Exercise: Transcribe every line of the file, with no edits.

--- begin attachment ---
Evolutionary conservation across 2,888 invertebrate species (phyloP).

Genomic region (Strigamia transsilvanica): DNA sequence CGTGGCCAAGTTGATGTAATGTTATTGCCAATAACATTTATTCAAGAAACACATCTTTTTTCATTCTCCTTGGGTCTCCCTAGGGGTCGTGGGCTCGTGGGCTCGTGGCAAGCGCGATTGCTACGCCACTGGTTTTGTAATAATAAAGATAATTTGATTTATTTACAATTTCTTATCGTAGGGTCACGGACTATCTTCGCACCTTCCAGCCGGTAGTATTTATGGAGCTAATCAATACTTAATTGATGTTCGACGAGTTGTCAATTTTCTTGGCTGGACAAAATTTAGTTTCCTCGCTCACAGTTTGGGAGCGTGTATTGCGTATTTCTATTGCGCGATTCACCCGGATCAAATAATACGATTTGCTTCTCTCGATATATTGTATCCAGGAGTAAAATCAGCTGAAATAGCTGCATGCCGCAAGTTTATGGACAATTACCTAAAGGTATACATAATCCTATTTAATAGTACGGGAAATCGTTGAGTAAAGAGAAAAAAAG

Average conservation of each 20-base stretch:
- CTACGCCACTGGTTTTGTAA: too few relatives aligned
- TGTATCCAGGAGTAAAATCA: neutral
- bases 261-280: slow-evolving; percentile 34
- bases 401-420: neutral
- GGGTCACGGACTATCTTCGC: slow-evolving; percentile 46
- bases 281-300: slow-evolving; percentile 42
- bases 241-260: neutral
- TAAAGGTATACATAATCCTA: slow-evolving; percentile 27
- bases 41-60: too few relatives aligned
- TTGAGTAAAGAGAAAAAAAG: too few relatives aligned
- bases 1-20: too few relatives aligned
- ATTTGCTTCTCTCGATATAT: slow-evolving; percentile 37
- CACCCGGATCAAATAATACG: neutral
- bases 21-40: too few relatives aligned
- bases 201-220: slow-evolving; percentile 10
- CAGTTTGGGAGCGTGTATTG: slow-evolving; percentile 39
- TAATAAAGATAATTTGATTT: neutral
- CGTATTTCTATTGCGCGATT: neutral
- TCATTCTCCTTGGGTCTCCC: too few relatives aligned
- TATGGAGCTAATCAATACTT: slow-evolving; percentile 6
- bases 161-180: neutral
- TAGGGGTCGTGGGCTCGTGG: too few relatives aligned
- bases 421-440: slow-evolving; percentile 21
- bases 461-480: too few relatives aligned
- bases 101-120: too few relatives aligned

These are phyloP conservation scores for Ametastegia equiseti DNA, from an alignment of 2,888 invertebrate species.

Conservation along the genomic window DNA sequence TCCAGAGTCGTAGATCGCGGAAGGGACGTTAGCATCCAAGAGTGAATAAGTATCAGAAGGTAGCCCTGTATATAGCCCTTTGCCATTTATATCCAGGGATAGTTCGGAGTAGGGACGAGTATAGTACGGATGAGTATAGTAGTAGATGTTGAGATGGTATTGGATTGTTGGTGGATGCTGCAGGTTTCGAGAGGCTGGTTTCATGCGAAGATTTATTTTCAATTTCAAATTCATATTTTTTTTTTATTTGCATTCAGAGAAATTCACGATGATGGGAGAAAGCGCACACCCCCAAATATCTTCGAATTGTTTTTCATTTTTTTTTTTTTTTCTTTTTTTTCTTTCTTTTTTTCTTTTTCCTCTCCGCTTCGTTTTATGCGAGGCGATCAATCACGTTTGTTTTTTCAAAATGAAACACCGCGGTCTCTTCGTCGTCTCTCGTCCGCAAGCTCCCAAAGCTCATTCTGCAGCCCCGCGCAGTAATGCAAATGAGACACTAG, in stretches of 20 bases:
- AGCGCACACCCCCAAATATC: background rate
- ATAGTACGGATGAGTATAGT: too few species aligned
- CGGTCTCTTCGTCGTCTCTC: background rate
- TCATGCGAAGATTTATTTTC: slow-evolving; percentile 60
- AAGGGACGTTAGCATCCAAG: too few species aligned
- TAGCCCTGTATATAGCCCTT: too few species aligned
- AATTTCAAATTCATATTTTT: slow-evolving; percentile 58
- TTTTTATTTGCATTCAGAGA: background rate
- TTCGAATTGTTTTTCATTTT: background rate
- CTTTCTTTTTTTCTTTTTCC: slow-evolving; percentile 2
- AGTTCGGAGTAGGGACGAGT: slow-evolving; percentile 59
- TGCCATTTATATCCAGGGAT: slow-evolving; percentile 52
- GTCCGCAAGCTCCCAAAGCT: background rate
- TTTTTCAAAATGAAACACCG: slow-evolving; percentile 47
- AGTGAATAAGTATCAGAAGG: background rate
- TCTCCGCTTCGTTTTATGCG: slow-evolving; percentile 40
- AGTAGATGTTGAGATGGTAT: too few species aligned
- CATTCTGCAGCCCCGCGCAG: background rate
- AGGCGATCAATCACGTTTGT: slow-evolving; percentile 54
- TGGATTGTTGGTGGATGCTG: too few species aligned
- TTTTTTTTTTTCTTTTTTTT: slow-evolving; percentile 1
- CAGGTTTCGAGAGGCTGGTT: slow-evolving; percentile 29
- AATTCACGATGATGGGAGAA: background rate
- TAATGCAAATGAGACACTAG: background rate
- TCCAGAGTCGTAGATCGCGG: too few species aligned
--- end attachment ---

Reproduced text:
Evolutionary conservation across 2,888 invertebrate species (phyloP).

Genomic region (Strigamia transsilvanica): DNA sequence CGTGGCCAAGTTGATGTAATGTTATTGCCAATAACATTTATTCAAGAAACACATCTTTTTTCATTCTCCTTGGGTCTCCCTAGGGGTCGTGGGCTCGTGGGCTCGTGGCAAGCGCGATTGCTACGCCACTGGTTTTGTAATAATAAAGATAATTTGATTTATTTACAATTTCTTATCGTAGGGTCACGGACTATCTTCGCACCTTCCAGCCGGTAGTATTTATGGAGCTAATCAATACTTAATTGATGTTCGACGAGTTGTCAATTTTCTTGGCTGGACAAAATTTAGTTTCCTCGCTCACAGTTTGGGAGCGTGTATTGCGTATTTCTATTGCGCGATTCACCCGGATCAAATAATACGATTTGCTTCTCTCGATATATTGTATCCAGGAGTAAAATCAGCTGAAATAGCTGCATGCCGCAAGTTTATGGACAATTACCTAAAGGTATACATAATCCTATTTAATAGTACGGGAAATCGTTGAGTAAAGAGAAAAAAAG

Average conservation of each 20-base stretch:
- CTACGCCACTGGTTTTGTAA: too few relatives aligned
- TGTATCCAGGAGTAAAATCA: neutral
- bases 261-280: slow-evolving; percentile 34
- bases 401-420: neutral
- GGGTCACGGACTATCTTCGC: slow-evolving; percentile 46
- bases 281-300: slow-evolving; percentile 42
- bases 241-260: neutral
- TAAAGGTATACATAATCCTA: slow-evolving; percentile 27
- bases 41-60: too few relatives aligned
- TTGAGTAAAGAGAAAAAAAG: too few relatives aligned
- bases 1-20: too few relatives aligned
- ATTTGCTTCTCTCGATATAT: slow-evolving; percentile 37
- CACCCGGATCAAATAATACG: neutral
- bases 21-40: too few relatives aligned
- bases 201-220: slow-evolving; percentile 10
- CAGTTTGGGAGCGTGTATTG: slow-evolving; percentile 39
- TAATAAAGATAATTTGATTT: neutral
- CGTATTTCTATTGCGCGATT: neutral
- TCATTCTCCTTGGGTCTCCC: too few relatives aligned
- TATGGAGCTAATCAATACTT: slow-evolving; percentile 6
- bases 161-180: neutral
- TAGGGGTCGTGGGCTCGTGG: too few relatives aligned
- bases 421-440: slow-evolving; percentile 21
- bases 461-480: too few relatives aligned
- bases 101-120: too few relatives aligned

These are phyloP conservation scores for Ametastegia equiseti DNA, from an alignment of 2,888 invertebrate species.

Conservation along the genomic window DNA sequence TCCAGAGTCGTAGATCGCGGAAGGGACGTTAGCATCCAAGAGTGAATAAGTATCAGAAGGTAGCCCTGTATATAGCCCTTTGCCATTTATATCCAGGGATAGTTCGGAGTAGGGACGAGTATAGTACGGATGAGTATAGTAGTAGATGTTGAGATGGTATTGGATTGTTGGTGGATGCTGCAGGTTTCGAGAGGCTGGTTTCATGCGAAGATTTATTTTCAATTTCAAATTCATATTTTTTTTTTATTTGCATTCAGAGAAATTCACGATGATGGGAGAAAGCGCACACCCCCAAATATCTTCGAATTGTTTTTCATTTTTTTTTTTTTTTCTTTTTTTTCTTTCTTTTTTTCTTTTTCCTCTCCGCTTCGTTTTATGCGAGGCGATCAATCACGTTTGTTTTTTCAAAATGAAACACCGCGGTCTCTTCGTCGTCTCTCGTCCGCAAGCTCCCAAAGCTCATTCTGCAGCCCCGCGCAGTAATGCAAATGAGACACTAG, in stretches of 20 bases:
- AGCGCACACCCCCAAATATC: background rate
- ATAGTACGGATGAGTATAGT: too few species aligned
- CGGTCTCTTCGTCGTCTCTC: background rate
- TCATGCGAAGATTTATTTTC: slow-evolving; percentile 60
- AAGGGACGTTAGCATCCAAG: too few species aligned
- TAGCCCTGTATATAGCCCTT: too few species aligned
- AATTTCAAATTCATATTTTT: slow-evolving; percentile 58
- TTTTTATTTGCATTCAGAGA: background rate
- TTCGAATTGTTTTTCATTTT: background rate
- CTTTCTTTTTTTCTTTTTCC: slow-evolving; percentile 2
- AGTTCGGAGTAGGGACGAGT: slow-evolving; percentile 59
- TGCCATTTATATCCAGGGAT: slow-evolving; percentile 52
- GTCCGCAAGCTCCCAAAGCT: background rate
- TTTTTCAAAATGAAACACCG: slow-evolving; percentile 47
- AGTGAATAAGTATCAGAAGG: background rate
- TCTCCGCTTCGTTTTATGCG: slow-evolving; percentile 40
- AGTAGATGTTGAGATGGTAT: too few species aligned
- CATTCTGCAGCCCCGCGCAG: background rate
- AGGCGATCAATCACGTTTGT: slow-evolving; percentile 54
- TGGATTGTTGGTGGATGCTG: too few species aligned
- TTTTTTTTTTTCTTTTTTTT: slow-evolving; percentile 1
- CAGGTTTCGAGAGGCTGGTT: slow-evolving; percentile 29
- AATTCACGATGATGGGAGAA: background rate
- TAATGCAAATGAGACACTAG: background rate
- TCCAGAGTCGTAGATCGCGG: too few species aligned